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Zine Fair followed by Arts Week !

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Interview with Plastician aka Chris Reed from Thornton Heath


Excellent interview with Thornton Heath born n bred Dubstep and Grime musician – here

“EDM is to underground music what the X Factor is to mainstream music. They pick up the potential, and pump money into it at the cost of all integrity, and ride the money train as long as they possibly can. It’s a huge business, and sadly for me, there’s only so much business I like to get involved with. It’s hard to appeal to the masses without selling a part of your soul to the devil. You need to find the right balance and just hope that you can build your own following without having to bow to the demands of the powers that be in the EDM world.”

Remember the Black Liberation Dub albums?

Remembering Mad Professor’s Black Liberation Dub series from the Nineties!

Merry Reggae Xmas to all our readers and a brighter New YEar.


Tippa Irie of Thornton Heat – Global Reggae star!

Tippa Irie b1965, lived in Thornton Heath – I think he still does. I found an old 45 vinyl disc of his in the MayDay Hospital foyer bric-a-brac shop the other day. 5P – a bargain. Its a nice photo sleeve with cool blue typography. The A side is ‘Heartbeat’ a sweet pop record which was issued as fifth of Greensleeves Records ‘Bubblers’ series in 1986 and charted at 59.


But the discovery was on the B side which was a dramatic change to heavy dub with ‘Live As One’. This blew me away with its strong dub mix and lyrics calling for solidarity which makes as much sense today as in the Eighties. The question that comes to my mind is about whose idea was it to make this subversive record with its candy pop A side which carried the ‘real message’ on its flip side? Is this Tippa or one of the producers (Cracknell and Donegan)? The composer of both songs is Tippa a.k.a. A Henry .

latest news on his page on Facebook – touring India

‘Portraits of a Player’

An encounter with gift economy on the street of Thornton Heath: a review of ‘Portraits of a Player’

Crook Street Gang's new CD

Thornton Heath obviously does not have the extreme cruelty and oppression of apartheid – different cultures happily swim together in the same pool and share the same schools. That can feel good. But the cultural groups of The Heath still mostly lead separate lives; meeting fleetingly in school drop-offs and children’s parties. So it was refreshing when a older white man like me, trudging up the hill from shopping, was approached by a young black man with an offer to gift me a copy of his latest CD. I get approached to embrace Jesus often enough, but this is a rarer and realer opportunity. The man introduced himself as Art Daley. I got home and put it straight on. He describes it as having a Seventies soul vibe, to me it’s articulate and often lyrical urban rap. ‘Portraits of a Player’ is nicely presented with ten well-produced tracks from the local Crook Street Gang.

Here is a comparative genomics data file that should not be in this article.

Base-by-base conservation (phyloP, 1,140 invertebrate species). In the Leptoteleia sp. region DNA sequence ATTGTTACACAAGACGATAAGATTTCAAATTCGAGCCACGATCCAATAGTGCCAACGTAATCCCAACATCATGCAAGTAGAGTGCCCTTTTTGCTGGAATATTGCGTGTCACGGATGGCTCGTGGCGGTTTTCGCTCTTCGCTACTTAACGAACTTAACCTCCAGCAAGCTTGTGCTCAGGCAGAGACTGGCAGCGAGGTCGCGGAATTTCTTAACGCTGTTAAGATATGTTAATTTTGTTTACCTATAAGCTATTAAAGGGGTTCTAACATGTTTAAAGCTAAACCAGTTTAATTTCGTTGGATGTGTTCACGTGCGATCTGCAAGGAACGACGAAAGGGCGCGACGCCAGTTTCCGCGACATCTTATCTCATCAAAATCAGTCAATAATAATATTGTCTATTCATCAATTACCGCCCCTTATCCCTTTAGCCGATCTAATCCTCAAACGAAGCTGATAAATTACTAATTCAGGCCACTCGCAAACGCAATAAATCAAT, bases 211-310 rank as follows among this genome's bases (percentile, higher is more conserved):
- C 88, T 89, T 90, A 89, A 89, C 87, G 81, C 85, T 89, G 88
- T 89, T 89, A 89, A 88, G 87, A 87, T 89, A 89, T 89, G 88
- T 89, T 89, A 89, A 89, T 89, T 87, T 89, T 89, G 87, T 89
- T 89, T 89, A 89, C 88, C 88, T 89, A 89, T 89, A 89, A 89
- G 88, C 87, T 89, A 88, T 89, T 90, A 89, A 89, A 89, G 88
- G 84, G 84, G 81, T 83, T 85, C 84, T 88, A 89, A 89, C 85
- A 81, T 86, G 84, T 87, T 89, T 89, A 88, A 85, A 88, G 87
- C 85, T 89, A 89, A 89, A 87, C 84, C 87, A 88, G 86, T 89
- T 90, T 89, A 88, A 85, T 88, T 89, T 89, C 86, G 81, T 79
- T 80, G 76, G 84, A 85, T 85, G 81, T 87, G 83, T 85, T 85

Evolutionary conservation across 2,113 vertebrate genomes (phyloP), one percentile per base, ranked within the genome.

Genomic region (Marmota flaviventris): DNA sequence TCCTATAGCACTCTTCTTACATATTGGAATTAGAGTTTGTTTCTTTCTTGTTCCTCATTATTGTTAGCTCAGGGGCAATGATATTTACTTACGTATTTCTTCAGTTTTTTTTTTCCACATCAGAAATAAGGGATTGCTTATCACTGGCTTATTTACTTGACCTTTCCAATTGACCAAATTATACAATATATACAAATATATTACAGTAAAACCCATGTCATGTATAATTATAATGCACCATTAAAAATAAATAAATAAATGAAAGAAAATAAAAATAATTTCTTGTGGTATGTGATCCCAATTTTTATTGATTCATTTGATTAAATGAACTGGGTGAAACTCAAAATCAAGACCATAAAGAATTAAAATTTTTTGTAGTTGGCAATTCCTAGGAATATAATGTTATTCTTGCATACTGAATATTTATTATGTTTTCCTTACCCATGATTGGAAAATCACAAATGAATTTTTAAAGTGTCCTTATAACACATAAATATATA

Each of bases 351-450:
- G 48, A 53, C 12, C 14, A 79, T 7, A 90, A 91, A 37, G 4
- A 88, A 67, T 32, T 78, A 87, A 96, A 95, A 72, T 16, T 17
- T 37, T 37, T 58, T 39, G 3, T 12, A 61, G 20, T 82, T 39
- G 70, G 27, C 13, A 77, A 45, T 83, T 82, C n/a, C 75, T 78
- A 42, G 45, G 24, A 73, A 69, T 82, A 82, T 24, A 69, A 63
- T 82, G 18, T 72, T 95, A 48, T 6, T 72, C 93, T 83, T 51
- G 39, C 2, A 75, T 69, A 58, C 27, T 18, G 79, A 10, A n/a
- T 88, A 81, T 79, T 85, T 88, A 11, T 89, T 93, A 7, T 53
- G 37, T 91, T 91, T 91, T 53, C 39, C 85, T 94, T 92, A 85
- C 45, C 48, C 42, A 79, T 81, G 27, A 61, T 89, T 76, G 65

A long sample from the namesake Arthur Daley bridges the b/w and generational cultural gap and reminds me of our shared cultural experience. At the same time corny rap words add to the gulf between us that still prickles out of this beautiful package of creativity. “RU a fag or summat?” and plentiful use of ‘Bitch’ means, I hate to say so bluntly but, it won’t get played easily to my young daughter or some of my friends. It’s these thorny taboo words can mark out the territory of our separation. How can we represent our whole multi-cultural community when such simple jags of difference and markers of oppression, can get in the way so easily? How are we going to get through this abrasive surface and get down to sharing culture and our different experiences as human beings?

The final track ‘Setting Sun’ to me seems to say it all for Thornton Heath and many other poor suburbs: “Guns don’t kill, people do”; “I wanna face up to my fears”; “I’m a mountain”; “Your raps worth more, than the waiting crack”. Listen to this track above all.

This is why Thornton Heath older folks like me should get behind the creative force of their sons and daughters – Art Daley, lead us into the future man!

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The writer of this review has recently published ‘Agit Disco’ with Mute Books:

Traditional Sunday Roast £5.50

TH - Trad Jazz at the Lord Napier

Trad jazz from 1pm with a good Sunday roast for £5.50 from 2 – 4pm. Only at the Lord Napier.

Mad Professor


Legendary UK dub producer Mad Professor is now based in Whitehorse Lane, SE25 6RE but previously in Thornton Heath…

Ariwa is the Yuroba word for communication.

His son, Joe Ariwa, is now doing dub stuff also. There is an interview with him and Malachi, Jah Shaka’s son, in issue 4 of Woofah.

Woofah Mag: reggae – grime – dubstep

From the Ariwa website: “The question is often asked, just how sane is The Mad Professor ? Judging by the contents of his character and by the results of his recordings, and the variety of the artistes who has passed through Ariwa studios then he is certainly one of the sanest producers around. Neil Fraser began his musical career on the technical side of things as a service engineer for mixing desks and amplifiers. That skill and a good ear for “on key” music became his asset when he began building a 4 track studio at his home in Thornton Heath. At school Neil was christened Mad Professor by friends who were amazed by the experiments he was carrying out. By the turn of the Eighties, Mad Professor launched the Ariwa label and released “Come back Again” by Sgt. Pepper, then came “Young Girl” by Family Love, “Love Power/Love On A Two Way Street” by Divinia Stone, “True True Loving” by Aquizim…”

From ‘Word Up’ intenet zine